Two days before Jessica was murdered, Kant had persuaded Hollywood hero Steven Segal to visit Prayas and cheer up the kids. Segal obliged. He also promised his other friend Bina Ramani that he would drop in at Tamarind Court for the party on April 30. In a small place like Delhi I am sure Ramani and Kant have met and interacted before. But I wonder what were they thinking of each another when a day after the Jessica shootout Kant told the press, "The rich are less forthcoming with the police. They should co-operate more." On May 7 Bina Ramani, her husband and daughter were arrested under Amod Kant's orders and later released on bail.
Do you think one more institution was demolished?
The sad thing in Delhi is that we don't ask any of these these questions. They don't matter. Brutal murder is so frequent here that it seems odd for the front page to go without a mention of it any day. I picked up the newspaper today and read that an 82 year-old woman was strangled to death in Kalindi Colony, a stone's throw away from where the Maharani Bagh "traffic light party" was held. This was the fourth instance of an elderly person being bludgeoned to death within five days. But would you be reading this article if it was about why 60-year-old Usha Pandit was murdered by a carpenter at her middle-class home in Janakpuri?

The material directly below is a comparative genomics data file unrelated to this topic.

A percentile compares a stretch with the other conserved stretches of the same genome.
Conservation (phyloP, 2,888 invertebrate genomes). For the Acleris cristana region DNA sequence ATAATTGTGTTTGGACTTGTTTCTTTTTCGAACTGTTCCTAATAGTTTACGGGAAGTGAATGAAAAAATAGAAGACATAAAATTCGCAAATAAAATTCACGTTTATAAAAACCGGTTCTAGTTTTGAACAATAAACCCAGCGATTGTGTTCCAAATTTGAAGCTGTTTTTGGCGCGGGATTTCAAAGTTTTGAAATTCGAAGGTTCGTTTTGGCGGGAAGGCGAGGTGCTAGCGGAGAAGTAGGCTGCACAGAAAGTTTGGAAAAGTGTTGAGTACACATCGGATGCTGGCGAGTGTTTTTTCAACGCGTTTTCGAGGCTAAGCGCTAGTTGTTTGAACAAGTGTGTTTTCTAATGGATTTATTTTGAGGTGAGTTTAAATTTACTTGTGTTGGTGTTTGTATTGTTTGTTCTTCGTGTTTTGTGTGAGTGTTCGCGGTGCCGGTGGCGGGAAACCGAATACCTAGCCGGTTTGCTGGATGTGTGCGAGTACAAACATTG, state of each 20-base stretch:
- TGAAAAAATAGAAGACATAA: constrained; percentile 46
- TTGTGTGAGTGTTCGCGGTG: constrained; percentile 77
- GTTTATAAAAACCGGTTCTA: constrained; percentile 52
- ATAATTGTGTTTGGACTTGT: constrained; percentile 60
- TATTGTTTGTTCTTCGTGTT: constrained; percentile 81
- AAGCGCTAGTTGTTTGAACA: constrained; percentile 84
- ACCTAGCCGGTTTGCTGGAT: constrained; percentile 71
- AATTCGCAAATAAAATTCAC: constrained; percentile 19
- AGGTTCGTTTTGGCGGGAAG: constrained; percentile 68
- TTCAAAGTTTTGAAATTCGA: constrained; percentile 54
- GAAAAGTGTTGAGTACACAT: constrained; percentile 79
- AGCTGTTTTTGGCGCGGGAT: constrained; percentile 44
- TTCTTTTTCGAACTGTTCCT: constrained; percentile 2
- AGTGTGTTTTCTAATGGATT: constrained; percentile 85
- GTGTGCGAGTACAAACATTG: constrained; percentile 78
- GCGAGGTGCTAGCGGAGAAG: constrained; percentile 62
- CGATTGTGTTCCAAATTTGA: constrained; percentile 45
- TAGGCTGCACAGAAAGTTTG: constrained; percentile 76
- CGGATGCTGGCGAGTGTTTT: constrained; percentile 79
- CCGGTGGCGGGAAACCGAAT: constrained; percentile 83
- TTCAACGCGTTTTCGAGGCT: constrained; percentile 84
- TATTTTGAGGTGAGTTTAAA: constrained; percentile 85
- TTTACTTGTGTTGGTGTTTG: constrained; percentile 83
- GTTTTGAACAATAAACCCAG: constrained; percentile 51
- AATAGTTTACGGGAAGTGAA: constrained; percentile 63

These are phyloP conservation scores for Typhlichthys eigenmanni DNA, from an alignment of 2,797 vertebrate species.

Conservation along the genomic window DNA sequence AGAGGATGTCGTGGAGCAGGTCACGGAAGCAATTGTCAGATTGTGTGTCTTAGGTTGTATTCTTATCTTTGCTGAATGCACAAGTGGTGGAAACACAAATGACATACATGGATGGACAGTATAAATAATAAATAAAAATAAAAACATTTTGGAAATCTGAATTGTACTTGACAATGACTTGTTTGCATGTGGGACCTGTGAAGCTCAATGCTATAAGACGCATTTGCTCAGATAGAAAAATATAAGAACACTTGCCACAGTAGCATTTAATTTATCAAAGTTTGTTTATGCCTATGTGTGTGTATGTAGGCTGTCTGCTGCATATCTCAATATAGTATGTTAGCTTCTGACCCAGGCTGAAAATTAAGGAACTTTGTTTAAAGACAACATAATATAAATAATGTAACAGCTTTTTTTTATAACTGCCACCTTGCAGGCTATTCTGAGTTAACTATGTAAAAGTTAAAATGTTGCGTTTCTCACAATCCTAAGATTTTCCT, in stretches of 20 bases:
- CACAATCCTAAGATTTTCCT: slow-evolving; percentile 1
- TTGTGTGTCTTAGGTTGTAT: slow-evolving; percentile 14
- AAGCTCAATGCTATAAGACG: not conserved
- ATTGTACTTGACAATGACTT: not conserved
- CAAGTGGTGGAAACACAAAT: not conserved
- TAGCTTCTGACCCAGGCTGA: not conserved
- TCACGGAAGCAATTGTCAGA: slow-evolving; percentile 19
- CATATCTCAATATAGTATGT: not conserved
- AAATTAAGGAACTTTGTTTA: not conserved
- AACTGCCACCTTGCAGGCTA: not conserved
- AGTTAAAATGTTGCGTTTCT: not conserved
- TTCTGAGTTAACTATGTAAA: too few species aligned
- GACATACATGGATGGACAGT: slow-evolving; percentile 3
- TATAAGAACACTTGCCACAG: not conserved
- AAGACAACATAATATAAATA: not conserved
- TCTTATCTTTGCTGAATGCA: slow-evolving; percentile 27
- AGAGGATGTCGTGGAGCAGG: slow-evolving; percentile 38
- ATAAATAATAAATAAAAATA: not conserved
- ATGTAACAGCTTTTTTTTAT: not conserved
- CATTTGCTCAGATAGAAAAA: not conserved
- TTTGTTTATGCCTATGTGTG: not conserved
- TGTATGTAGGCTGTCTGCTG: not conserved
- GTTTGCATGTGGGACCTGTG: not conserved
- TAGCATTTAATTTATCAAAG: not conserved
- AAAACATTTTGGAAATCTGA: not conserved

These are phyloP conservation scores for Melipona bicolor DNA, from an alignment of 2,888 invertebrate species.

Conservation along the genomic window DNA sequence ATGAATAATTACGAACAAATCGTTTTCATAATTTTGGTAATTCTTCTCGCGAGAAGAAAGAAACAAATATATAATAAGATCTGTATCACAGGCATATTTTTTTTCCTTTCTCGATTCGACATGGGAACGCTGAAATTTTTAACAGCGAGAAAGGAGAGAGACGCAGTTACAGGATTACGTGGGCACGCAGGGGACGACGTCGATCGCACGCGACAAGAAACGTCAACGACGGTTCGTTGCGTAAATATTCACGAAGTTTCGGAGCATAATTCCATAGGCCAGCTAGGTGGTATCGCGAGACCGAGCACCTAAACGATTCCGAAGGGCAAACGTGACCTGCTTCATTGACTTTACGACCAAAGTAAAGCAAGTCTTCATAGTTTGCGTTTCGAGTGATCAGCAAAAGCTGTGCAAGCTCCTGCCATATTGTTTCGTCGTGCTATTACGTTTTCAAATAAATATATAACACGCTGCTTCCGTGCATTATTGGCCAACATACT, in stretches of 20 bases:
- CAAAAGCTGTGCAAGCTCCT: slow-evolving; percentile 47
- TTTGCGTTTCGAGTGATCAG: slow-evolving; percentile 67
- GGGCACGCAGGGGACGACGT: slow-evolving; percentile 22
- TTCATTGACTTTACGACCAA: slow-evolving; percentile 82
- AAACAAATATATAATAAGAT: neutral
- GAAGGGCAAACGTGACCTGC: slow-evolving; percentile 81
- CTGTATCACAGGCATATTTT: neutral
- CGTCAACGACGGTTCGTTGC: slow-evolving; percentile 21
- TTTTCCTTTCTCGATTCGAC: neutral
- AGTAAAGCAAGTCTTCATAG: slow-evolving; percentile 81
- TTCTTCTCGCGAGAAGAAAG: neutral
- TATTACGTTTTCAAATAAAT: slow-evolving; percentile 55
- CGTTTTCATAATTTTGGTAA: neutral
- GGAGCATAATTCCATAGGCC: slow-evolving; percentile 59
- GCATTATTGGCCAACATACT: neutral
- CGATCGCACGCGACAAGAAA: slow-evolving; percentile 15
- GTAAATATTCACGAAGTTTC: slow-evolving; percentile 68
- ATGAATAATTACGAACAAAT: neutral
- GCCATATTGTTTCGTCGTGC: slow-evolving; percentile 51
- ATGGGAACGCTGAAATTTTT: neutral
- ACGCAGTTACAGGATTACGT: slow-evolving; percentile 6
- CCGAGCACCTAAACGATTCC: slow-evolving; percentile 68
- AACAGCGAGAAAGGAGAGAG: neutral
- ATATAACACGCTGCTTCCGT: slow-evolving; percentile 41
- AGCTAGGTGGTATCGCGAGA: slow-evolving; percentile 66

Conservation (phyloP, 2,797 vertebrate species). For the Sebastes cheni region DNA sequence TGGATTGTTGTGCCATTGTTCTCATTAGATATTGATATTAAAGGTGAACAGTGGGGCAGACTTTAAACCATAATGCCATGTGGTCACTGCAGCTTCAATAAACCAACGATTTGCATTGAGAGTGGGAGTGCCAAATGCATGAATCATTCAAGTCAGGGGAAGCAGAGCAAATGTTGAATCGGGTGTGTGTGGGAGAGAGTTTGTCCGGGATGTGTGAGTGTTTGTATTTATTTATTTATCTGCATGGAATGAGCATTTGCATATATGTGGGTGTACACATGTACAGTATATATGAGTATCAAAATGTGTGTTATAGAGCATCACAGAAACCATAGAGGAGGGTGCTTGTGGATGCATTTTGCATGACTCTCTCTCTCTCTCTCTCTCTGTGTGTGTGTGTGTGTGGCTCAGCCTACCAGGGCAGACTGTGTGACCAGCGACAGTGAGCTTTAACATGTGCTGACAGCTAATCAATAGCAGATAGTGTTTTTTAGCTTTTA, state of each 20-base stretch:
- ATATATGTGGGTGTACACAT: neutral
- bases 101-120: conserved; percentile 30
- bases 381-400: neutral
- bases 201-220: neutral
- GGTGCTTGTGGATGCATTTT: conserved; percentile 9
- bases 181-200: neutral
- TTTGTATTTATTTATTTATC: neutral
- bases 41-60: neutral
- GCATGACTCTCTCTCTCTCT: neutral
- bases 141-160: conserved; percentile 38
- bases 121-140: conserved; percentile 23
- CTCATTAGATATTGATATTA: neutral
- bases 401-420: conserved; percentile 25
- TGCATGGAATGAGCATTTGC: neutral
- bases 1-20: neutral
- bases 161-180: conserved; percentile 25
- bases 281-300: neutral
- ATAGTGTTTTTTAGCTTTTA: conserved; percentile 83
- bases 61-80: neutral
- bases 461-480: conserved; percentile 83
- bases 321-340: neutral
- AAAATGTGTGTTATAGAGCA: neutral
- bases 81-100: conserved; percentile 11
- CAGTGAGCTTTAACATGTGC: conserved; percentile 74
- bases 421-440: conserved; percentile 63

The truth is most of us in Delhi and elsewhere -- the middle and upper class, the media, the yuppies -- are unmoved by death. We are interested only in the gossip behind it. Especially if it involves well-known personalities. Remember the vicarious pleasure we derived reading reams on the murders of Shivani Jajodia, the NDTV producer, Monica and Rajesh of Zee TV, Shivani of The Indian Express and Irfan Hussain, the Outlook cartoonist? These were some of our favourite flavours of the month.
It's Jessica's turn now.